I used about 3 cups of black eyed peas that I cooked from dried peas and froze a while ago.  Some supermarkets have fresh black eyed peas in the vegetable section, but canned black eyed peas would work equally well here.  Set sauce pan over medium heat.  When water droplets curl into balls and skate over the top of the pan, add 1 tablespoon of olive oil and minced spanish onion.  Move the onions around the pan with a wood spoon or spatula.   Add  (If you are using canned peas then only use 2 tsp of salt) 1 tbsp kosher salt, 1 tsp. freshly ground black pepper, 1 tbsp, italian seasoning herbs, 1 tbsp curry powder & 1 Tbsp smoked paprika .  When onions are translucent, add 1 tbsp minced garlic or roasted garlic puree.  When garlic is fragrant (about a minute), add the beans.  Toss to coat with the onion-garlic mixture.  Then add 1 cup turkey/chicken/vegetable stock. Use a wood spoon or spatula to scrape up any bits stuck to the bottom of the pot.  Cook on medium heat until the liquid has evaporated.  Remove the beans from the pan and set aside.

 

Pot 3: 1-quart Sauce Pan: Brown Rice:

  • 2 cups brown rice
  • 1 tsp salt
  • 1 tbsp curry powder
  • 1 tbsp smoked paprika
  • 4-1/2 cups water or stock

Used my usual Brown Rice recipe, but added 1 tbsp curry powder & 1 Tbsp smoked paprika to the oil.

 

 

Big Bowl on the counter: Kale & Collard Greens (Raw):

  • 1 large head kale, cleaned & dry
  • 1 large head collard greens, cleaned & dry
  • olive oil

When I say “large head of kale” I mean you should have about a gallon of kale and collard greens when you’re done.  If you have a salad spinner, it should be filled to the brim.  Cut the stems off the kale and collard greens then cut the leaves to your desired size.  Save the stems for juicing.  I like them about 1/8-inch wide and 1-1/2 to 2-inches long, but this part is up to you.  You’re going to “massage” the olive oil into the kale/collard mix.  Really squeeze and toss the kale/collards as though you are trying to get water into a sponge.  When you are done all of the kale should be coated in a THIN sheen of oil.  I would say about a tablespoon per quart of greens so adjust up or down depending on how much you are going to eat.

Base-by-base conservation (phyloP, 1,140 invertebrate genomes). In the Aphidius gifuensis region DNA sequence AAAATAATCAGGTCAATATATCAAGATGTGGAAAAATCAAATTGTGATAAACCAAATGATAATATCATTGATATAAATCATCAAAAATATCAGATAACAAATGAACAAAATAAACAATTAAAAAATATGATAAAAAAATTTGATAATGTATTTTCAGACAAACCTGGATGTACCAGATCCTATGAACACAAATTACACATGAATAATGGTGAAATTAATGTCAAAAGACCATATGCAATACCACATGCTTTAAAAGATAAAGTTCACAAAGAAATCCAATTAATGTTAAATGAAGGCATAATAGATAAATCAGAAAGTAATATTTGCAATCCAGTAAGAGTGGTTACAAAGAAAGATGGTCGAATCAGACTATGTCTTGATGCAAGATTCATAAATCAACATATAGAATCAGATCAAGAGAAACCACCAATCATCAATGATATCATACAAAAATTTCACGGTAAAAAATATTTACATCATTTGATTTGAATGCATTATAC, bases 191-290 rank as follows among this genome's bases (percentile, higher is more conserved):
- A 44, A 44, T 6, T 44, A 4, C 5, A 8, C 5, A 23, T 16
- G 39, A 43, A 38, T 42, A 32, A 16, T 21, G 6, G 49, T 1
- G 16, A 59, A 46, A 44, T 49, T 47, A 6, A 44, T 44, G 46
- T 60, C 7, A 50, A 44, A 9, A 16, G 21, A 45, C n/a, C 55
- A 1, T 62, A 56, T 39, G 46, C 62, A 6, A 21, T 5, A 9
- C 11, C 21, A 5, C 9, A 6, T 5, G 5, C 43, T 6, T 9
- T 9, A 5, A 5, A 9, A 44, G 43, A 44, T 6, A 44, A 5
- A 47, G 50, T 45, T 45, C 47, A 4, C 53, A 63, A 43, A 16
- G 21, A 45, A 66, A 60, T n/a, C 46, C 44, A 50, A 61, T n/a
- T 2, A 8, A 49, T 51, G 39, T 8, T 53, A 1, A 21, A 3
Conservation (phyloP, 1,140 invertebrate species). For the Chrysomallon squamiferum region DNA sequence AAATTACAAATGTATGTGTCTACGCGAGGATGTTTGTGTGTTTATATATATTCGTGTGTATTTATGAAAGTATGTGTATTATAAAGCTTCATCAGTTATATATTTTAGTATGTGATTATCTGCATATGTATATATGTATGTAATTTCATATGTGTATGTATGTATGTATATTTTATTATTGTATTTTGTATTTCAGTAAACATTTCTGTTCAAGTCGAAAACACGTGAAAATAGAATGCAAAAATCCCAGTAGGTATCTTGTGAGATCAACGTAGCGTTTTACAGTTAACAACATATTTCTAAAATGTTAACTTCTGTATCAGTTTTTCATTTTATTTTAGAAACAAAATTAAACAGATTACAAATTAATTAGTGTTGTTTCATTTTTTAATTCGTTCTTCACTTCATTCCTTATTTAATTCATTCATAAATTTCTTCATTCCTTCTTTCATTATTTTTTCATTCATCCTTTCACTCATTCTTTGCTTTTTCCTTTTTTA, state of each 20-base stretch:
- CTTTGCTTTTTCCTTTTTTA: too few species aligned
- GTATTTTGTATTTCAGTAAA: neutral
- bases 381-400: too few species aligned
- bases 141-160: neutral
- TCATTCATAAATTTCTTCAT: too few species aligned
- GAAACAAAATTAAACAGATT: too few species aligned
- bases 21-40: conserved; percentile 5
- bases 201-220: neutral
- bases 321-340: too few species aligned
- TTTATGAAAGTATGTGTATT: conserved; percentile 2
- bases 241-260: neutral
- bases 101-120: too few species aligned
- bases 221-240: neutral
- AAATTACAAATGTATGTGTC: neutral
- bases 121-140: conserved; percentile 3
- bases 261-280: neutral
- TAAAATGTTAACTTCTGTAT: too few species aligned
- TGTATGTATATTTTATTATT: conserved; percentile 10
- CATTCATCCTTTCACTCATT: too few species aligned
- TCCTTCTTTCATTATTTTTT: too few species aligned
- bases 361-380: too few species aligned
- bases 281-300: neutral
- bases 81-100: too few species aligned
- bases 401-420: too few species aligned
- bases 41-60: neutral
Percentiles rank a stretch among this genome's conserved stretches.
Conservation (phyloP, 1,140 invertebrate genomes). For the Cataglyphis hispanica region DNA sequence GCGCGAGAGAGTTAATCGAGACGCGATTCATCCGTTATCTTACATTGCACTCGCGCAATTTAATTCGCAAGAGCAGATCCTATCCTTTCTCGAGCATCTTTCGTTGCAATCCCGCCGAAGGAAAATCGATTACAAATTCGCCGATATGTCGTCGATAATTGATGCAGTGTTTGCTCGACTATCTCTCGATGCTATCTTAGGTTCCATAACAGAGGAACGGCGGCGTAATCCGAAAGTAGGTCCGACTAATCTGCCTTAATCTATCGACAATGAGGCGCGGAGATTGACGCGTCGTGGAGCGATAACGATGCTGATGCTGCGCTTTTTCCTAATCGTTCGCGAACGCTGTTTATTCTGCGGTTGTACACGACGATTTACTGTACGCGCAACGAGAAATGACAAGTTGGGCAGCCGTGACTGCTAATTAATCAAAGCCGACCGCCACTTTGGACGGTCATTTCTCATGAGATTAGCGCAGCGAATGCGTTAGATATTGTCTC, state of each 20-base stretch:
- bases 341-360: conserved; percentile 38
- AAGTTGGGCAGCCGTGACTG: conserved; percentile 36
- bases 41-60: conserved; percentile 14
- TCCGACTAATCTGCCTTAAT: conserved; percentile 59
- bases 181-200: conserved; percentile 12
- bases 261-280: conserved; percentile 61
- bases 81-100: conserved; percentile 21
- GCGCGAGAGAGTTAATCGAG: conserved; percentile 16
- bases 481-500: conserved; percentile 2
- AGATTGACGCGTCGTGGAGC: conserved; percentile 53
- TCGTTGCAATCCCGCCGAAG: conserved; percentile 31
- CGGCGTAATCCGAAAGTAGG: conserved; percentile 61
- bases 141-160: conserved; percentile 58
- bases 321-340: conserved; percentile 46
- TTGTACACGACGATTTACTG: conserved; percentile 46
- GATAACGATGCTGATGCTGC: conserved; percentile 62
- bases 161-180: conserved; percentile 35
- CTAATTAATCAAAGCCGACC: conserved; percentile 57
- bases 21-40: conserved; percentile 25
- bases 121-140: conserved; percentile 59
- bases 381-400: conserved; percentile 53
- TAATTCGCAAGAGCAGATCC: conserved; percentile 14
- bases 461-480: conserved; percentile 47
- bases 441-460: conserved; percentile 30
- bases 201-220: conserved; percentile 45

The Salad Bowl…

OK…. so here’s where it gets kind of creative…. The salad can be all or some of the following ingredients adjusted to your taste/preferences.  Most of them I picked in order to stand up to the taste of kale/collards.  If you prefer really flavorful salads (ex. Spicy Chicken, Teriyaki Salmon, etc.), try using massaged kale/collards sometimes since they can provide an interesting contrast that’s a nice change from just lettuce.

  • Smoked Sausage (Pork, Chicken Apple, Beef)
  • Black Eyed Peas
  • Massaged Kale/Collards
  • Hot Brown Rice
  • Minced Red Pepper
  • Minced Sun Dried Tomatoes
  • Minced Shallots
  • MInced Hot Chili Peppers (jalapenos, serranos, long hots)
  • Corn Kernels (Steamed or Roasted)
  • Cucumbers (diced 1/2-inch)
  • Fresh Tomatoes (diced 1/2-inch)
  • Avocado (diced 1/2-inch)
  • Lemon/Lime Juice (or Salad Dressing of Choice)

Give this salad version a try when you’re absolutely tired of eating the same salad every day.  Since the Kale is more resilient than lettuce you can pack a couple lunches days ahead.  Just do hot stuff in one container and cold stuff in another.  I promise if you can finish the salad you’ll be stuffed!

Of Soup and Spices

It’s fall and soup season again. So, if I see vegetables in the fridge for more than a day, I’m tempted to turn it into soup. This week the lucky contestants were cauliflower and leftover baked potato wedges. Now, I like puréed soups and The Hubs likes chunky soups. So, I’m going to write this one out so you can do this soup either way with a few modifications.

I was in a spice mood when I started making this soup. This is one of those soups where I just open up the spice drawer and just start pulling out anything that sounds interesting. It probably helped that I’d been talking to my mom the day before about a doctor who wrote a cookbook and was pushing spices like turmeric, mustard, sesame, etc. etc. Of course, I am also completely hooked on making my own bread since I found HFCS on the list of ingredients of bread I was about to buy. And I figured I needed something else to do with the 12 pounds of honey I bought. (…Don’t ask) So, I figured soup would be the best thing to dip my bread into.

 

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Curried Cauliflower-Potato Soup
(Makes 4 quarts)

1/4 c curry powder (or to taste)
1 Tbsp mustard seeds
1 tsp coriander
1 tsp cumin
3 Tbsp sesame seeds
2 Tbsp olive oil
1 tsp smoked paprika
1 Tbsp salt
1 tsp ground black pepper
1 large spanish onion, minced
1 Tbsp minced garlic
2 large heads cauliflower
2 quarts potatoes, baked
1 can garbanzo beans, drained & rinsed
2 quarts chicken or vegetable stock

Chunky Soup:

NOTE: cut cauliflower & potatoes into 1/2″ pieces. (Make it look pretty).

In a separate pot warm the stock over medium-low heat. Add coriander, cumin, sesame seeds & mustard seeds to a stock pot and turn to medium heat. When you start smelling all the spices (the whole spices may start popping), grind the spices in a spice grinder or leave whole. Add the minced onions, garbanzo beans and olive oil. Add the curry, smoked paprika, salt & pepper. Stir the onions and beans occasionally until the onions are translucent and the spices are starting to stick to the bottom of the pan. Add the garlic & stir the ingredients until you can smell the garlic. Add the cauliflower florets and cubed potatoes. Turn to coat with the spices. Add enough stock to cover the vegetables. Cover the pot and let cook until the cauliflower is soft enough that you can put a sharp knife through it easily. Add more stock as needed to get to desired brothyness (it’s a word now…). Add more salt & pepper as needed. Serve with buttered multigrain bread w/ apple butter or grilled cheese sandwiches.

Puréed Soup